Belkin fixes WeMo security holes that gave hackers access to home appliances

Your light switches and thermostats are safe, for now.

An illustration of how Belkin's WeMo home automation system works.

An illustration of how Belkin's WeMo home automation system works.

The inherent risk of controlling all your home appliances over the Internet is that a hacker could potentially wreak havoc with your thermostat and coffee maker, so it's simultaneously unnerving and comforting that Belkin has patched up several vulnerabilities in its WeMo home automation system that could have allowed for such a scenario.

In security advisories published on Tuesday, IOActive and CERT describe how WeMo uses an RSS-like mechanism to notify the system of new firmware updates. Part of the problem was that Belkin delivered these notices through an unencrypted channel, potentially allowing hackers to spoof the RSS feed and deliver malicious firmware updates.

Normally these updates wouldn't get through without being verified by Belkin. But a couple other issues, including extractable passwords and cryptographic keys and a failure to validate secure socket layer certificates, would have allowed hackers to pass off malicious updates as legitimate. IOActive also found a vulnerability that could reveal system files on the local network, and discovered a way for an attacker to relay connections to any other WeMo device.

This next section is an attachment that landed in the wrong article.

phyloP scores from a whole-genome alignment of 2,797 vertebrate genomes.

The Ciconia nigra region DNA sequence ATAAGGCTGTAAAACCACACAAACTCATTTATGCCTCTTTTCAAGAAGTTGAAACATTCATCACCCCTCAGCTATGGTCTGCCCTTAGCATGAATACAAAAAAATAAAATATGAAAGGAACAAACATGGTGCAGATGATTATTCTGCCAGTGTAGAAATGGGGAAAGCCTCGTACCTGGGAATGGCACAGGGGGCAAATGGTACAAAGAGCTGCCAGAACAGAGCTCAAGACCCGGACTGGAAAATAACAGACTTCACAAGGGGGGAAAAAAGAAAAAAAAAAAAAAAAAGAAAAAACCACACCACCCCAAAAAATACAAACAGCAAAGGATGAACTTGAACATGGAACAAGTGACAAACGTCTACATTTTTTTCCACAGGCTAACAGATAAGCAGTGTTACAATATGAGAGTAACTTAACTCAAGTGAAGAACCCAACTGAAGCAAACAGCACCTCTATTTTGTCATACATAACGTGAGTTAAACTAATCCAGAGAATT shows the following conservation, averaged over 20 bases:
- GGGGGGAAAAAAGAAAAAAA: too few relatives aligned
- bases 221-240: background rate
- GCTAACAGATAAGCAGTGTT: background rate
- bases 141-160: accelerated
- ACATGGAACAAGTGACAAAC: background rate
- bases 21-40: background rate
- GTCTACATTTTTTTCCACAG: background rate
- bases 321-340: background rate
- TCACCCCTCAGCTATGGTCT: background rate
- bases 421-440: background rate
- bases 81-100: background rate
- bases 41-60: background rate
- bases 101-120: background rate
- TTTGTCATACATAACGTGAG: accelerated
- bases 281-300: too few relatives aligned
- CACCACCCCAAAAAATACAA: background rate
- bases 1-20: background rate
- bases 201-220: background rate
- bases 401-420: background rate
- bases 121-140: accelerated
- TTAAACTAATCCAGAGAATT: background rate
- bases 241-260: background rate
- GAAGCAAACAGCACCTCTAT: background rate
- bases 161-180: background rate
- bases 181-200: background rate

At the time that IOActive and CERT published their reports, Belkin had not responded, and IOActive simply recommended that WeMo users unplug their devices until the problem was resolved.

But on Wednesday, Belkin clarified that it had already fixed the vulnerabilities through existing firmware updates. As long as users have updated their firmware on January 24 or later, they should be safe from virtual home invasion. Updates to the WeMo app for iOS (as of January 24) and Android (as of February 10), also contain the most recent firmware update.

It's likely that this cat-and-mouse game will continue as home automation goes more mainstream. The occasional security glitch is just what happens when we connect more of our lives to the Internet. As with all technology, that's no reason to swear off all home automation. It just means that inevitably, some hacker will succeed at remotely ruining a perfectly good cup of coffee.

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